The Grumpy Programmer's Guide To Remote Working, Part 2 post

October 24th, 2011

As mentioned in the previous post about remote working, you do have to work a lot harder when you're not in the same office as your co-workers in order to simply get things done. If you took my advice you've got yourself a sweet setup at home, with a comfy chair and a nice desk. But that is only the first battle in the on-going war that is successful telecommuting. In this post I want to talk about some tools that I use that I feel help me Get Shit Done when working from home.

First, since you don't have the instant feedback loop of a fellow cubicle dweller or even office-sharing partner, you need tools that can act as a second set of eyes for you before you open what is often an expensive communication channel to your co-workers. Not expensive in terms of money (unless you have to call people long distance and don't either use VOIP at home or Skype) but expensive in terms of time. Making that initial "communication handshake" is expensive in time and commitment.

So for me, the first set of eyes I use are Firebug or Chrome's web developer tools, depending on which browser I'm using. Those let me peek at the HTML being generated and debug any Ajax calls your application is making. It used to be my primary tool until my boss asked me why I wasn't using Charles, an awesome debugging proxy application for OS-X, Windows and Linux.

Charles acts like what it says: it's a web debugging proxy. It sits between your browser and your next work connection, monitoring and showing you what connections you are making. Why is this awesome you might ask? I can record an entire series of clicks on a web page and play them back later for testing purposes. I like Charles for a few reasons. This is helpful because one of our main applications at Moontoast is a flash-based store and Charles will show me the request that the flash SWF is making and I can see the response that is coming back. I am not a flash developer, but I do need to make sure that code I write that is supposed to talk back to the SWF (via AMF) is returning correct values. I like to record Ajax calls and repeat them over and over until I am happy with the response coming back. Please, please, PLEASE check out Charles. It is worth every penny.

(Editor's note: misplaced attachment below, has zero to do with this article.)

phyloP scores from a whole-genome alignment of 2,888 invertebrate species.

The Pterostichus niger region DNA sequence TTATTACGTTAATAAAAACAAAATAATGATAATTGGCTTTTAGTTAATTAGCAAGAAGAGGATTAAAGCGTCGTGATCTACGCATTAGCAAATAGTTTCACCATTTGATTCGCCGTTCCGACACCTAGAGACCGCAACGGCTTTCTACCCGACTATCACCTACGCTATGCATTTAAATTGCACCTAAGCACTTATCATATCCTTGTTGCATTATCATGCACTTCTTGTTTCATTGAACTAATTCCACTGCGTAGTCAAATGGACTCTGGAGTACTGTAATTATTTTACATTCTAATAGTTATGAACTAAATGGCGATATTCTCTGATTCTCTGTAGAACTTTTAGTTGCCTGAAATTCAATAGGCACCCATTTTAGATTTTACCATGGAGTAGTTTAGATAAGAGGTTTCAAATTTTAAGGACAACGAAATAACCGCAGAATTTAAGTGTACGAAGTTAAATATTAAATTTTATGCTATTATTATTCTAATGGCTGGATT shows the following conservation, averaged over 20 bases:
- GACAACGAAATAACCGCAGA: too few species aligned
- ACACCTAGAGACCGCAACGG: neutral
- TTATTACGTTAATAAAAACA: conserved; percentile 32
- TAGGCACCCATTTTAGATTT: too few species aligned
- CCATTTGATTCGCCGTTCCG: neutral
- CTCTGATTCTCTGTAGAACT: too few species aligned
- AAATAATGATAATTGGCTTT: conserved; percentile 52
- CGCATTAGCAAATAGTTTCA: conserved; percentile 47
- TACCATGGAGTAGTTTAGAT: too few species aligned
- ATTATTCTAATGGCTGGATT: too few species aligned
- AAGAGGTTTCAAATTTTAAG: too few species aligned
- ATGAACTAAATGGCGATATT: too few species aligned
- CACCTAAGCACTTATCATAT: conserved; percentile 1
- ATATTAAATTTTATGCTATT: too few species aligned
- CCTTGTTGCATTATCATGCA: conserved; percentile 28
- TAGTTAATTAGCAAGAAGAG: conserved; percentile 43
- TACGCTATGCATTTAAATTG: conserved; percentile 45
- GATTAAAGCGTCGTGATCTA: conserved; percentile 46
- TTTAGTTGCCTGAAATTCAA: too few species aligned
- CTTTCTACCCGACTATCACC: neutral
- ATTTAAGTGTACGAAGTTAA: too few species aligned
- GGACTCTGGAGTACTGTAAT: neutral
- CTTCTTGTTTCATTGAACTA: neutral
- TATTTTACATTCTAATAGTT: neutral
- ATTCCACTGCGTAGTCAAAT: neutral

So now that I have someone else helping me debug my Ajax and AMF calls, what other tools do I find useful. Well, if you don't have your editor already tricked out to reduce the amount of work you have to do outside of your editor to get things done then I advise you to actually learn your editor inside and out. As a vim user I spend a lot of time evaluating plugins that can help me out. I use Syntastic to run my code through a code linter every time I save it. I use Fugitive to work on my Git commits and merges. All in all, it's important that you be as productive as possible using the tool you write your code with day in and day out.

Of course, it goes without saying that you should be probably be writing your own tests for your code that you can automate. Don't worry, this is not going to turn into another sales job for automated testing. PHPUnit, PHPSpec, Selenium, please use something that acts as an automated tester for you. I mean, it seems to work for me so maybe it can work for you.

So that's really it in terms of tools that I have found that I used more and more as I telecommuted more and more. My criteria for evaluating any tools is this: is it easy to use, can it automate something I don't want to do manually, and does it easily integrate into my existing workflow. Firebug and Charles fit that criteria. Plugins for my editor fit that criteria. CLI test runners fit that criteria.

In other words, any tool that can make you more productive in an office setting is even more important when working remotely with a team. Anything that you can do to reduce the testing and integration step benefits you and your team, and helps to convince management that their decision to allow you to continue to work remotely is a good one.

I'm interested in hearing other people's experiences telecommuting and tools that they have found to be helpful. Comment in this post, send me some email (chartjes AT this domain) or hit me up on Twitter.